A hobby that a parent enjoys can with some creativity be made into a team effort with children. Running, biking, working out, and other activities can involve the children in ways that improve everyone's conditioning.

Preparing food provides one of the best opportunities to learn and enjoy team work in the family. Use your imagination to think of ways your children can work together to prepare meals. It could be as simple as tearing greens and mixing with cherry tomatoes, because they need no knives. Enjoy mixing ingredients in a large bowl, then serve plates. The only problem with children helping prepare the meal is it takes more time, because you as a parent must coach and guide and help children — and answer many questions. But this develops their depending on each other to make the job simpler and quicker from getting ingredients to good looking dishes on the family table.

Kitchen work is also an opportunity to learn that all genders can work in all places. Remarks by your children about boys cooking is a grand chance to talk about changes in our society and in families and resulting advantages. It may also be a time for us to reflect that until recently women worked as much as men on family farms.

More complicated meal preparation may be making cookies or other desserts. What a difference between the parent who chases the children out of the kitchen, saying I can do it better and faster, and the parent who takes the time to teach children skills. If you work with your children, then tasting the result can become a really grand moment of mutual congratulations.

One of the least pleasant tasks is cleaning house, but parents can teach children, starting young, to do part of this work. One result may be greater pride in the appearance of the house. We parents need to be careful what we ask children to do, since some of the tasks require greater skill or strength and some include dangers. But in all of these we can talk with our children about skills, strengths, and dangers.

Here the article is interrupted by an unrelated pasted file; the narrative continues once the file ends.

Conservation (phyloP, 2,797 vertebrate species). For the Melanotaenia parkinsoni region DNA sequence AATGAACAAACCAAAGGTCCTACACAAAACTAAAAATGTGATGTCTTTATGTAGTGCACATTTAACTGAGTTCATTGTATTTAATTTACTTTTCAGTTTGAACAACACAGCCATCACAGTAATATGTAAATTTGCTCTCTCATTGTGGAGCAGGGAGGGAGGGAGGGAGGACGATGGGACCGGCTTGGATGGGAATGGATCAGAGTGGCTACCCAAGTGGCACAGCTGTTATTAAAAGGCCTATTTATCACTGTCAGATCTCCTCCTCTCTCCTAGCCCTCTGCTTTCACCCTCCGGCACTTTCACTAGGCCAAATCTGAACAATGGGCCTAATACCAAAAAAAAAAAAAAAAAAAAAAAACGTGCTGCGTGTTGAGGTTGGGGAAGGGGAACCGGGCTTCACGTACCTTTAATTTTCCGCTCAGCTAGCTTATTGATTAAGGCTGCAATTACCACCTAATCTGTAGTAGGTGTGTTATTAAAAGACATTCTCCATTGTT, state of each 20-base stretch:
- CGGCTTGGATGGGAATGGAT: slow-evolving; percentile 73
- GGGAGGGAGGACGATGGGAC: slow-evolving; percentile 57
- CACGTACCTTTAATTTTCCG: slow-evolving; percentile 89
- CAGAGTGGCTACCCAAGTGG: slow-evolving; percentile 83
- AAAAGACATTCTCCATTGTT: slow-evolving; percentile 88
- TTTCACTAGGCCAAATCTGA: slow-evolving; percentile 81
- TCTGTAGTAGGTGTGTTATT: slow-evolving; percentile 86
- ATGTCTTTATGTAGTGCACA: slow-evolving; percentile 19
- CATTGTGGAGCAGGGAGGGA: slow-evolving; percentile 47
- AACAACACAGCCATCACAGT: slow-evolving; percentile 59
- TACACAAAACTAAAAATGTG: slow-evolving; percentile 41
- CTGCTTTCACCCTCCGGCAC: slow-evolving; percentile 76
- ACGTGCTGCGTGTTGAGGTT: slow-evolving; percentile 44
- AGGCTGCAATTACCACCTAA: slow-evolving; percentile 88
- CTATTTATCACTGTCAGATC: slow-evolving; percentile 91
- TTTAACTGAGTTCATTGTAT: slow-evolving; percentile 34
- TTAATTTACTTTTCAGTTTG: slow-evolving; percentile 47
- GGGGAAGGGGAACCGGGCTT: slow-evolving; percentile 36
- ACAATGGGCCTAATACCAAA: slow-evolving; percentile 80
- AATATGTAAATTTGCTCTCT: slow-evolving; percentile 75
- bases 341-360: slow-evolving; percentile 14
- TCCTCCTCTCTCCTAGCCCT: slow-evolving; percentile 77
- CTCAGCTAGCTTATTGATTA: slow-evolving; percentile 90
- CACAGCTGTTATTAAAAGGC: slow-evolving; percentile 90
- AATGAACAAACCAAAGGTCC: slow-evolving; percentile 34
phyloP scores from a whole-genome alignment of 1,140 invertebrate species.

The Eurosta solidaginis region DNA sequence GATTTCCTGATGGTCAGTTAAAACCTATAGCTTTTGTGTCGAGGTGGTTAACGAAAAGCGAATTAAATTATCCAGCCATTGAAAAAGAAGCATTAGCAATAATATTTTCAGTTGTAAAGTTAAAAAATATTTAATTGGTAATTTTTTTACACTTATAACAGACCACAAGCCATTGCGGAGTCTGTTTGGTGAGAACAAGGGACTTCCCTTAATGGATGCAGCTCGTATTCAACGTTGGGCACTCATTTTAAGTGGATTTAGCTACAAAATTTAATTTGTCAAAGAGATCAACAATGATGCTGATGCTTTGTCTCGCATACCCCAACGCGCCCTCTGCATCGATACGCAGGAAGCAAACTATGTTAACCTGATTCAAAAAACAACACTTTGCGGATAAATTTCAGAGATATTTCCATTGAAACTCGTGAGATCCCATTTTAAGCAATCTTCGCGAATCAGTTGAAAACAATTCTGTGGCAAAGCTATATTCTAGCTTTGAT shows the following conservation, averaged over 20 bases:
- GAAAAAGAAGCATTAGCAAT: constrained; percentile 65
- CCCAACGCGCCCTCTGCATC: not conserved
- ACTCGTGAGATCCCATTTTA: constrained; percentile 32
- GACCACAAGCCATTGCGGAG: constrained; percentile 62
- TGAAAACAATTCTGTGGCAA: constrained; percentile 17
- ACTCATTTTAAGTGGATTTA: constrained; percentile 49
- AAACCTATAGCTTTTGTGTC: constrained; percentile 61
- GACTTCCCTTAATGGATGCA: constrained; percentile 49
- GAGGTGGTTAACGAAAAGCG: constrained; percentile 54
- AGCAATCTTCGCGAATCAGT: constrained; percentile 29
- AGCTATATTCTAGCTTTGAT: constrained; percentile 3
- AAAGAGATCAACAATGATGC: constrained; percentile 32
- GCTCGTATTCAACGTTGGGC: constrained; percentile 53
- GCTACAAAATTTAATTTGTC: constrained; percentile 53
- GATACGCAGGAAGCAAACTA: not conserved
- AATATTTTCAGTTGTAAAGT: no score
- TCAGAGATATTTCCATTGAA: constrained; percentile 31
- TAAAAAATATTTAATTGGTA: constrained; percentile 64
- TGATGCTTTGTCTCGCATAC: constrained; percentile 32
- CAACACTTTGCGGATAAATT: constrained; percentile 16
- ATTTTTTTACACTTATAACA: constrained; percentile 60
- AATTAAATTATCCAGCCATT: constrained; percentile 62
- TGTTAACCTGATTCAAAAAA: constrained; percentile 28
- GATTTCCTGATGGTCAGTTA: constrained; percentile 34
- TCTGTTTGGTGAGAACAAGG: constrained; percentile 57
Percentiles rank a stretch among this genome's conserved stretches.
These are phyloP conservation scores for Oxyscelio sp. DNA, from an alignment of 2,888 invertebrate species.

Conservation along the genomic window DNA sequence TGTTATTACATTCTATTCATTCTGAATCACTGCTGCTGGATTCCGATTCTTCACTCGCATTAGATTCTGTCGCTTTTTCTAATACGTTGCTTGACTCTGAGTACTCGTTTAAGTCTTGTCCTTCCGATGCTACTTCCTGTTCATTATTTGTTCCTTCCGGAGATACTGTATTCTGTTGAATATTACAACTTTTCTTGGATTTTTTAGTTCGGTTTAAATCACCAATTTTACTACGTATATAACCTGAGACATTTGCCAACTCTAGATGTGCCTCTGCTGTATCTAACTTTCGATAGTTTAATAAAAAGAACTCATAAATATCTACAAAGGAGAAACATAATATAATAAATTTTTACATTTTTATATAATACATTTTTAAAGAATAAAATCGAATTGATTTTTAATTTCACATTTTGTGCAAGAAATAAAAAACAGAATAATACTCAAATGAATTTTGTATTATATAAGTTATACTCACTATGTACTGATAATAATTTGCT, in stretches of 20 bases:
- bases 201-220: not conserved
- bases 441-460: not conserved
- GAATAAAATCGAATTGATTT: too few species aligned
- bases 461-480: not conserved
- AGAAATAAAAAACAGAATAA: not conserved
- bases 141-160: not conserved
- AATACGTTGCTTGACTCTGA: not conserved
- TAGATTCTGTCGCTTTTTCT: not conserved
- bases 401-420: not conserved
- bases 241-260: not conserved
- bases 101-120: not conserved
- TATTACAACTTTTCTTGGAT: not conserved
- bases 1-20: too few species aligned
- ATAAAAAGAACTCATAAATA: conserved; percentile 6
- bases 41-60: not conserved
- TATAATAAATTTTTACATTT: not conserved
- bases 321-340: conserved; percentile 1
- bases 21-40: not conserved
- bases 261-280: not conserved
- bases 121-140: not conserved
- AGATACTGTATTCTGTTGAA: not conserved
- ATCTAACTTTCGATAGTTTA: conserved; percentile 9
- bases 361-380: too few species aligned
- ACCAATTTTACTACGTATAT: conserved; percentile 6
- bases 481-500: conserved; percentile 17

Holidays offer possibilities to work as a family in planning, preparation, and in the enjoyment of the holiday. Halloween and Christmas offer many decorating and party possibilities for children working together and with parents. A community holiday or special event can be used to develop family interdependence. Our neighborhood has a "hairy man festival" that is based on a legend from frontier times; what festivals does your community have? What about a block party? National and religious festivals offer more times when families can create and develop family rituals that depend on team work.

Picnics and vacations are often more enjoyable as we use teamwork among children to plan and work through to an enjoyable event. Picnics can be a back yard few hours to a day at a park. Many families have found camping a family building experience. It offers many alternatives from the most rugged to home like comforts in self propelled recreation vehicles. Many state and national parks help family members explore nature and history while camping builds family cooperation and strength.

The individual in the family
Sibling rivalry can be reduced and redirected, but siblings will always compete for the attention and affection of parents, and to secure their own comfortable living space in the family. Hopefully you understand how important it is for each child to find their own comfortable niche, and to develop their own styles and personalities. In our planning we can develop projects that foster team work by brothers and sisters so that each contributes to a whole that is far better than what any one can do alone. Games can develop cooperation between siblings. This requires more time, but it pays off in countless benefits for the children, and should reduce the noisy, normal verbal conflict and rough-housing among brothers and sisters.

Copyright © 2002, 2007 John F. Yeaman